What cloud cuckoo land are you living in where SLT don't want a grade or level every 6 weeks showing progress AND Ofsted are useful?????
  17. drek

    drek Star commenter

    currently there are many 'visitors' going to schools. Is it to inform the research of a govt think tank. Or as an educational consultant? Or to sell educational strategies?

    A lot of schools and staff are being used as Guinea pigs across the nation. The past 5 years have been one example and now the group funded by and pushing the latest progress 8 theories is another. 'Schools will fail' same old same old fear mongering.
    Schools will always fail but it won't be in the basis of how quickly and blindly they push government reforms, more on whether the right people were selected in order to help make out that the reforms, if one can call it that, were 'correctly adapted to show progress'.

    Most schools will have a lot of visitors, some staff and their students will be selected as victims or Guinea pigs, some as supposedly control groups.

    they ask questions of staff being observed, pretend to know a student by speaking to them for a minute or so and a teacher by browsing their marking.! But In what capacity? As an observer? perhaps they should stick to questioning lead staff. They receive hours of training and are successfully promoted because they can spout out the latest bull on demand

    In a laboratory one can to a certain extent control some variables, say when producing a new chemical, but it's effect on the general population, has to be tested for several years before being rolled out.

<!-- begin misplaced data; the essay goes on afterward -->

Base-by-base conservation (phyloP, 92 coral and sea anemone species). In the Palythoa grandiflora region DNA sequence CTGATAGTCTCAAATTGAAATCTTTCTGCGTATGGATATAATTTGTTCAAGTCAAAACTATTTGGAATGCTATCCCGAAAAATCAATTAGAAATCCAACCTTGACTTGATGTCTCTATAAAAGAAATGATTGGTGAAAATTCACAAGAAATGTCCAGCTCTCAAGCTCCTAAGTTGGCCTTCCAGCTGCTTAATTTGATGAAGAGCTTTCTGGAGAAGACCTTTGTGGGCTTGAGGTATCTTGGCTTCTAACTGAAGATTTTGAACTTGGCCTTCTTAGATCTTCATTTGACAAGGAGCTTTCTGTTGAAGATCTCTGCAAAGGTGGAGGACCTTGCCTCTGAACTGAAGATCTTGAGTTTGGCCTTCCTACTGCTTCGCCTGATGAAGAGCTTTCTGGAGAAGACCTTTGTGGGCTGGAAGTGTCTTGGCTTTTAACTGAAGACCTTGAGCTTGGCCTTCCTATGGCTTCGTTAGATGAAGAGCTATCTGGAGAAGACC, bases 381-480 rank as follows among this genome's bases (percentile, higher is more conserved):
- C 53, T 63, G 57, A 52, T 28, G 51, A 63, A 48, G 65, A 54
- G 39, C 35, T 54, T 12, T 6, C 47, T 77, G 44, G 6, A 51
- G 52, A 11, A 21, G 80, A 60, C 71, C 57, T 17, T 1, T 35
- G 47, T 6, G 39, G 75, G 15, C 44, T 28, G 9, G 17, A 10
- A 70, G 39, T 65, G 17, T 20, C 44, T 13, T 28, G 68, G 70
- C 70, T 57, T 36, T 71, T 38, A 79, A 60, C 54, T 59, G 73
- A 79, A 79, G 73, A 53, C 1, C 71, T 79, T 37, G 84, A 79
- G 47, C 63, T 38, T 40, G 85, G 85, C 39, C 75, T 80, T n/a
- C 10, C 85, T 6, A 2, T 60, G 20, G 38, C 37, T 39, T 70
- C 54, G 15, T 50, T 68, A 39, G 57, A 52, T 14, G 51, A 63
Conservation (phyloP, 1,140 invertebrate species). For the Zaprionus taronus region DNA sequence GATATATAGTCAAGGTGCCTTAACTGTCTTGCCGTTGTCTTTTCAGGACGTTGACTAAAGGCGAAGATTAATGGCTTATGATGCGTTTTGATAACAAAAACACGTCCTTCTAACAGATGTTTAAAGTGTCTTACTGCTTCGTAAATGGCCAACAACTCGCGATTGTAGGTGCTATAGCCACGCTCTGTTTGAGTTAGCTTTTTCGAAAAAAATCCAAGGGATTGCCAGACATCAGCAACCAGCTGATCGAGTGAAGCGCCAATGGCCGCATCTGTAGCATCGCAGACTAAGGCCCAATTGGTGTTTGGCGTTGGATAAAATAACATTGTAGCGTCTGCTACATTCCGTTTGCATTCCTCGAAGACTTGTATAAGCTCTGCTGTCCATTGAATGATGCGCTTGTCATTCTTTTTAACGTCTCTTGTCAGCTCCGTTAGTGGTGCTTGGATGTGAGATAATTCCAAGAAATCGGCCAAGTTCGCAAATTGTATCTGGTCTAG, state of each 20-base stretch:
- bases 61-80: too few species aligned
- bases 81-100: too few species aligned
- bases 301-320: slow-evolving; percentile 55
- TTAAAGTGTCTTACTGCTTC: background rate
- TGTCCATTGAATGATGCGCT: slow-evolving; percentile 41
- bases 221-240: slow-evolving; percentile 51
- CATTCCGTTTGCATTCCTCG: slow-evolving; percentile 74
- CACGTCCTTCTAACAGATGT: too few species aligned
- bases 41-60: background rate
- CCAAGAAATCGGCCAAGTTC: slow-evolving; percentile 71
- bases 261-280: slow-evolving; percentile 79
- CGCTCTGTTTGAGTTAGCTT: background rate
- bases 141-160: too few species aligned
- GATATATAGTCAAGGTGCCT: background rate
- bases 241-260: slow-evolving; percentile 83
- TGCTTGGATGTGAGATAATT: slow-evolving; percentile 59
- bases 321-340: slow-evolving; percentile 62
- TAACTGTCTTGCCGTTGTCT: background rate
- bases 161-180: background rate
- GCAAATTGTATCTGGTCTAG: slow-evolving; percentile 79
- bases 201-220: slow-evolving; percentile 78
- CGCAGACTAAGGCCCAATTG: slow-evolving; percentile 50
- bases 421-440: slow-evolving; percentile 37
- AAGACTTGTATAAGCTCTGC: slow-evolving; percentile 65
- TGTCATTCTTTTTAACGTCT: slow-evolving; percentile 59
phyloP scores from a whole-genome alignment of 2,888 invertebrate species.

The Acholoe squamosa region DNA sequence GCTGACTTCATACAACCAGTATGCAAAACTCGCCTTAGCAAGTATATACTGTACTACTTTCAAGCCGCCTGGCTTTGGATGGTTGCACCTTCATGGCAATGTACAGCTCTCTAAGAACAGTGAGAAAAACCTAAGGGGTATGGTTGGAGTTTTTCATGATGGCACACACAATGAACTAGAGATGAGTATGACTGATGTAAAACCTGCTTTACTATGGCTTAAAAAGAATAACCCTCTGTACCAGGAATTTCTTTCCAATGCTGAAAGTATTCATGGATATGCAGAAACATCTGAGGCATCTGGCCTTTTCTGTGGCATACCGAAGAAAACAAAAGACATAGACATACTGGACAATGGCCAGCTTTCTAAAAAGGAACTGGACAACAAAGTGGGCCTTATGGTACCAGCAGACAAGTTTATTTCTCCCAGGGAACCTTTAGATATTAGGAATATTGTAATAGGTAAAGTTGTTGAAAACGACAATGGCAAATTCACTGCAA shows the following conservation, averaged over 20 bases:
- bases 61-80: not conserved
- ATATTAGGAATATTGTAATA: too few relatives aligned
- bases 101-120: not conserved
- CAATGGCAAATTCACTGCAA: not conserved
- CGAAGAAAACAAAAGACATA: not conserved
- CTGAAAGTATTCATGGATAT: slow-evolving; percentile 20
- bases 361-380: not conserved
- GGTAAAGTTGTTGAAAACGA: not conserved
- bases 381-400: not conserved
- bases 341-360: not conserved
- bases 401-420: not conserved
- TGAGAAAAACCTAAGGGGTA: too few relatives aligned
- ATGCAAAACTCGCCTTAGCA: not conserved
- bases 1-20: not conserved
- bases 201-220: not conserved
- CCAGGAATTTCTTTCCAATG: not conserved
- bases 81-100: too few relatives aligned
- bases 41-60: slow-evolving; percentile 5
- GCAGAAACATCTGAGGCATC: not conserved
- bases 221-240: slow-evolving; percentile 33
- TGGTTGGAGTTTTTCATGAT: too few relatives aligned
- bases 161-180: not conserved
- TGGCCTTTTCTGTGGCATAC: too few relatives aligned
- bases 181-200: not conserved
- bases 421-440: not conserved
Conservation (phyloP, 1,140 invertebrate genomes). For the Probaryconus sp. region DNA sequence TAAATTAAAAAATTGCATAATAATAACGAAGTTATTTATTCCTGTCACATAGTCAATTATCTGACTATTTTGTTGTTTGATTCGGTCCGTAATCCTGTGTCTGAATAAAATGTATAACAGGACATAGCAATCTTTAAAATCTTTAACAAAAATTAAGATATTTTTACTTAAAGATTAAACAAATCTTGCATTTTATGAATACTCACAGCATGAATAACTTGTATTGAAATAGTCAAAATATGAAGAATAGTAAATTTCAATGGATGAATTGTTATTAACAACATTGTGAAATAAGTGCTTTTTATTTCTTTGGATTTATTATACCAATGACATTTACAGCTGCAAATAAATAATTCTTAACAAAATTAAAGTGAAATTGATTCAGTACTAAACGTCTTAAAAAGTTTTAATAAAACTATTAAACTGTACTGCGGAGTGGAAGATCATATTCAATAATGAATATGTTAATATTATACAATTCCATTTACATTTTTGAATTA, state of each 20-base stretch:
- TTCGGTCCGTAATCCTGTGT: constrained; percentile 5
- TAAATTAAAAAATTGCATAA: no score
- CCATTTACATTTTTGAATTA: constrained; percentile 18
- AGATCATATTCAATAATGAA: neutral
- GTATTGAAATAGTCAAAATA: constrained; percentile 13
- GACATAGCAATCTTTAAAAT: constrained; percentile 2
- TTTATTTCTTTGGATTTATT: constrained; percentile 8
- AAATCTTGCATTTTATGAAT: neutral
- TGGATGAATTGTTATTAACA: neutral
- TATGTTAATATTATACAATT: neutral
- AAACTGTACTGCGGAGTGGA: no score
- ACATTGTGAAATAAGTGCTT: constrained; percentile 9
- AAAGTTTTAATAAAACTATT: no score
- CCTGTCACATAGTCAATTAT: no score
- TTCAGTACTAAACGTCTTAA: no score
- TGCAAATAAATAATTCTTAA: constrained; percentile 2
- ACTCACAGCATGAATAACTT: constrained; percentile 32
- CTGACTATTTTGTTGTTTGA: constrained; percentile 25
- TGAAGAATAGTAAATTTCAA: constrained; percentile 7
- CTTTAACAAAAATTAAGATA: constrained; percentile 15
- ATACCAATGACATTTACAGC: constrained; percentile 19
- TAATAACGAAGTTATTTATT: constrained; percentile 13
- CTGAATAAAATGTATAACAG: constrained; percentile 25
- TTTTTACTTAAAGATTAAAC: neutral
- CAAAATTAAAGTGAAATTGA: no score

.....under different 'brand names' the price of paracetamol varies from 30p to 2 pounds. It is the SAME chemical!

    Perhaps the new 'reforms' and the way they are so badly rolled out in the cut throat world that has become teaching and learning are heading the same way.

    But we are only the foot soldiers, what we don't know about progress 8 will soon be rammed down our throats.

    Schools claiming success are doing so with a view to obtaining millions in funding from the dfe, a dangerous premise!

    Perhaps the schools claiming they have the key to 'pandora's box' are part of a chain of schools all sharing 'best practice' with each other, obtaining data for the dfe in the usual unscientific way, then proclaiming success and demanding even more funding for spreading a 'reform' like one would a perfect anti ageing cream!
    By writing meaningless epistles in the media and pretending to be the font of all knowledge regarding progress 8.
    lanokia likes this.

Share This Page